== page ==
information, and systems believed to be reliable and accurate, they are
provided on an “as-is” basis, and Mercer accepts no
responsibility/liability for the validity/accuracy (or otherwise) of the
resources/data used to compile the reports. Mercer and its affiliates
make no representations or warranties with respect to the reports, and
disclaim all express, implied and statutory warranties of any kind,
including, representations and implied warranties of quality, accuracy,
timeliness, completeness, merchantability, and fitness for a particular
purpose.

Expatriates in Difficult Locations: Determining Appropriate
Allowances and Incentives

Companies need to determine expatriate compensation packages rationally,
consistently, and systematically using reliable data. Providing
incentives to reward and recognize the effort that employees and their
families make when taking on international assignments remains a typical
practice, particularly for difficult locations.

Two common incentives include a quality-of-living allowance and a
mobility premium:

  • A quality of living or “hardship” allowance compensates for a decrease
    in the quality of living between home and host locations.
  • A mobility premium simply compensates for the inconvenience of being
    uprooted and having to work in another country.

A quality of living allowance is typically location-related, while a
mobility premium is usually independent of the host location. Some
multinational companies combine these premiums, but the vast majority
provides them separately.

Quality of Living: City Benchmarking

Mercer also helps municipalities to assess factors that can improve
their quality of living rankings. In a global environment, employers
have many choices about where to deploy their mobile employees and set
up new business. A city’s quality of living can be an important variable
for employers to consider.

Leaders in many cities want to understand the specific factors that
affect their residents’ quality of living and address those issues that
lower a city’s overall quality-of-living ranking. Mercer advises
municipalities by using a holistic approach that addresses the goals of
progressing towards excellence and attracting both multinational
companies and globally mobile talent by improving the elements that are
measured in its Quality of Living survey.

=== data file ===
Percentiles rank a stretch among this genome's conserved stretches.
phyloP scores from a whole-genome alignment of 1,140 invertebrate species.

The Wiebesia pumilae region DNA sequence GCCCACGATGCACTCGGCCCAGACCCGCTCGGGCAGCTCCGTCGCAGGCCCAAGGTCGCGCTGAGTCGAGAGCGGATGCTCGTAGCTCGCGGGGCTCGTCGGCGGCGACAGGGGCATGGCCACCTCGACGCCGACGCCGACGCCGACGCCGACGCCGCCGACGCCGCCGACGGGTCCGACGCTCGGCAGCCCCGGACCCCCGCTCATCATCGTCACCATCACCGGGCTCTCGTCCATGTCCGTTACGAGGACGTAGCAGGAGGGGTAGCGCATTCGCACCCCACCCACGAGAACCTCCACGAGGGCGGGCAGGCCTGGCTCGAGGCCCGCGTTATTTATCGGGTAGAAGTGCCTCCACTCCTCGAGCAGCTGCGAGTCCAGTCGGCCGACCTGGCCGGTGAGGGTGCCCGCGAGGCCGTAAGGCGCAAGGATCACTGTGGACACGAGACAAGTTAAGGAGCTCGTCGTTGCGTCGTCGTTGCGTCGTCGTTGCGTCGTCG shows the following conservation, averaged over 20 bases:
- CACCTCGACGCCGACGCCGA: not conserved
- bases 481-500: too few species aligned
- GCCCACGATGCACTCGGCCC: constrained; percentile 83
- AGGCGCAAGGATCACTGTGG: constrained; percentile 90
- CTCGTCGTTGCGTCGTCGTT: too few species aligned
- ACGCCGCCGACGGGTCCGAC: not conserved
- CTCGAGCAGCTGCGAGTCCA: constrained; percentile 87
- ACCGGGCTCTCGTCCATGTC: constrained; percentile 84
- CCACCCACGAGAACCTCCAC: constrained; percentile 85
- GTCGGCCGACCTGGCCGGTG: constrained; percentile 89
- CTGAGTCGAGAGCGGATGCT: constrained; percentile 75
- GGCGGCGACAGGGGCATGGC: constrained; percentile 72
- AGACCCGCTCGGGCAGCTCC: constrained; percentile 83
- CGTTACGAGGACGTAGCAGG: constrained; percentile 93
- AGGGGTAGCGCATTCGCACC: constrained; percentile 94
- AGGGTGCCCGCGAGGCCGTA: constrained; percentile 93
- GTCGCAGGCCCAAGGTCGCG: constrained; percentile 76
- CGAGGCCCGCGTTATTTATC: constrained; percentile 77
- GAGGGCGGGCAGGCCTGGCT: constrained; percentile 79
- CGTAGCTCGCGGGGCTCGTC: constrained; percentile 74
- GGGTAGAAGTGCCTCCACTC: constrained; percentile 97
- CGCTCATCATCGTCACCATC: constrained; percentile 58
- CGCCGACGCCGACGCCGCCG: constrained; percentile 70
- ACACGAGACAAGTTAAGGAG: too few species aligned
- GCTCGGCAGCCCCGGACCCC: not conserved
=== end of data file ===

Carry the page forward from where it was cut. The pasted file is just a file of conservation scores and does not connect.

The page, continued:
Mercer Hardship Allowance Recommendations

Mercer evaluates local living conditions in more than 450 cities
surveyed worldwide. Living conditions are analyzed according to 39
factors, grouped in 10 categories:

1. Political and social environment (political stability, crime,
law enforcement, etc.).

2. Economic environment (currency exchange regulations, banking
services).

3. Socio-cultural environment (media availability and censorship,
limitations on personal freedom).

4. Medical and health considerations (medical supplies and
services, infectious diseases, sewage, waste disposal, air pollution,
etc.).

5. Schools and education (standards and availability of
international schools).

6. Public services and transportation (electricity, water, public
transportation, traffic congestion, etc.).

7. Recreation (restaurants, theatres, cinemas, sports and
leisure, etc.).

8. Consumer goods (availability of food/daily consumption items,
cars, etc.).

9. Housing (rental housing, household appliances, furniture,
maintenance services).

10. Natural environment (climate, record of natural disasters).

The scores attributed to each factor, which are weighted to reflect
their importance to expatriates, permit objective city-to-city
comparisons. The result is a quality of living index that compares
relative differences between any two locations evaluated. For the
indices to be used effectively, Mercer has created a grid that enables
users to link the resulting index to a quality of living allowance
amount by recommending a percentage value in relation to the index.

About Mercer

Mercer is a global consulting leader in talent, health, retirement and
investments. Mercer helps clients around the world advance the health,
wealth and careers of their most vital asset – their people. Mercer’s
more than 20,000 employees are based in 43 countries, and the firm
operates in over 140 countries. Mercer is a wholly owned subsidiary of Marsh
& McLennan Companies
(NYSE: MMC), a global professional services
firm offering clients advice and solutions in the areas of risk,
strategy, and people. With annual revenue of $13 billion and 57,000
colleagues worldwide, Marsh & McLennan Companies is also the parent
company of Marsh,
a leader in insurance broking and risk management; Guy
Carpenter
, a leader in providing risk and reinsurance intermediary
services; and Oliver
Wyman
, a leader in management consulting. For more information,
visit www.mercer.com.
Follow Mercer on Twitter @Mercer.

*Based on November 2015 survey

Contacts

Mercer
Miriam Siscovick,+1 206-356-8549
miriam.siscovick@mercer.com